If you TAB around you can change which button you press (possibly only from space bar), without needing to resort to the mouse.



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Be aware of possible data loss with TextEdit's Save dialog
Authored by: maczac on Dec 16, '06 05:22:09PM

While I agree that Cancel should be the default in the overwrite dialog box. Many of us use Default Folder and set the default to be replace, at least I know I do. Perhaps Apple did some research on this user interface and felt the risk was too low.

I find the creation of an executable in Part II to be scary though. Left me with that feeling, is it a feature or a bug?



---
zac



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What does the Blue Glow mean?
Authored by: macgruder on Dec 17, '06 10:06:46AM

When I do this, I get to the dialogue box

Cancel [with a blue 'glow' around it]
Replace [highlighted blue]

Now if I hit the Tab, then

Cancel [plain button]
Replace [highlighted blue AND with a blue 'glow' around it]

So what does the blue glow actually mean?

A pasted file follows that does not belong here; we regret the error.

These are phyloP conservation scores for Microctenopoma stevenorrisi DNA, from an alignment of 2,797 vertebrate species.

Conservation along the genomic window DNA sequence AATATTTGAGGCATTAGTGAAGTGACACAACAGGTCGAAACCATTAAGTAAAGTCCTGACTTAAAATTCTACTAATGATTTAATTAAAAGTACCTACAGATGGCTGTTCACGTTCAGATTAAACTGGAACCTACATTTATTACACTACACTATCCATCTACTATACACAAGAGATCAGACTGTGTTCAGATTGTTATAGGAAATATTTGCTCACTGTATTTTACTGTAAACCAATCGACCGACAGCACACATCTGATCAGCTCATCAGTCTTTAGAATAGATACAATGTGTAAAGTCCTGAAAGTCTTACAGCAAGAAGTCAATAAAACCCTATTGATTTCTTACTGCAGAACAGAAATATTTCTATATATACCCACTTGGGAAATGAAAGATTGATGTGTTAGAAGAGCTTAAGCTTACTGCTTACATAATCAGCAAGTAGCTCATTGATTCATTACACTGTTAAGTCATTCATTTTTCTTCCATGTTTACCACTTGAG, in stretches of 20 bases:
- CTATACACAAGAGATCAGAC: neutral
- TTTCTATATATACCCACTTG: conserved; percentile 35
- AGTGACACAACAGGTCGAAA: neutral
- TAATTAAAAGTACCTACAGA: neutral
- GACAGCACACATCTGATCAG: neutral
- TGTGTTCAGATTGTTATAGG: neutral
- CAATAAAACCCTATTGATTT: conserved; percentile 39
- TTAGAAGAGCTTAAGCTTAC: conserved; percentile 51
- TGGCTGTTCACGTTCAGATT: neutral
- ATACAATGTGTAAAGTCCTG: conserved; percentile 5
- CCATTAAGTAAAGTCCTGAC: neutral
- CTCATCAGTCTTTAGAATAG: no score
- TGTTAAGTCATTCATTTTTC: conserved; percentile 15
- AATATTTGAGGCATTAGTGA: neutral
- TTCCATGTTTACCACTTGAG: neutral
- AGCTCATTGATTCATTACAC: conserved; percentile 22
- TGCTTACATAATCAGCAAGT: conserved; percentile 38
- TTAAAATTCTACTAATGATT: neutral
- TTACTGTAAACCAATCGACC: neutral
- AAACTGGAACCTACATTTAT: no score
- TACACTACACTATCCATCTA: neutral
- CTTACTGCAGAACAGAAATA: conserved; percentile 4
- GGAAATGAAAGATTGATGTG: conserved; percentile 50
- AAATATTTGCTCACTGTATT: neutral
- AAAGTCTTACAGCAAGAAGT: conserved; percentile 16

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What does the Blue Glow mean?
Authored by: type88 on Dec 18, '06 05:40:56AM

The blue glow indicates an option that can be selected by pressing the space bar. Saves a trip to the mouse.



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What does the Blue Glow mean?
Authored by: starwxrwx on Jan 10, '07 11:57:21PM

And following up from that in some ways the default behaviour IS to cancel - because thats what the spacebar input defaults to (I know I always used to use the space as default button press)



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What does the Blue Glow mean?
Authored by: nunulnul on Dec 29, '06 08:33:26AM

It means you have Full Access->All Controls turned on in
Systems Prefs->Keyboard & Mouse.



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Be aware of possible data loss with TextEdit's Save dialog
Authored by: qrulf on Dec 18, '06 04:08:22AM

I must say that it is a bit horrifying that TextEdit allows a folder being overwritten by a file. Thanks for the explanation!

~ Jørgen



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Be aware of possible data loss with TextEdit's Save dialog
Authored by: macnixer on Dec 18, '06 05:47:29AM

The steps explained here is like DUI. Don't do crime if you ain't have no time.



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Be aware of possible data loss with TextEdit's Save dialog
Authored by: faquin on Dec 18, '06 12:22:11PM

This is exactly why they made Time Machine ;)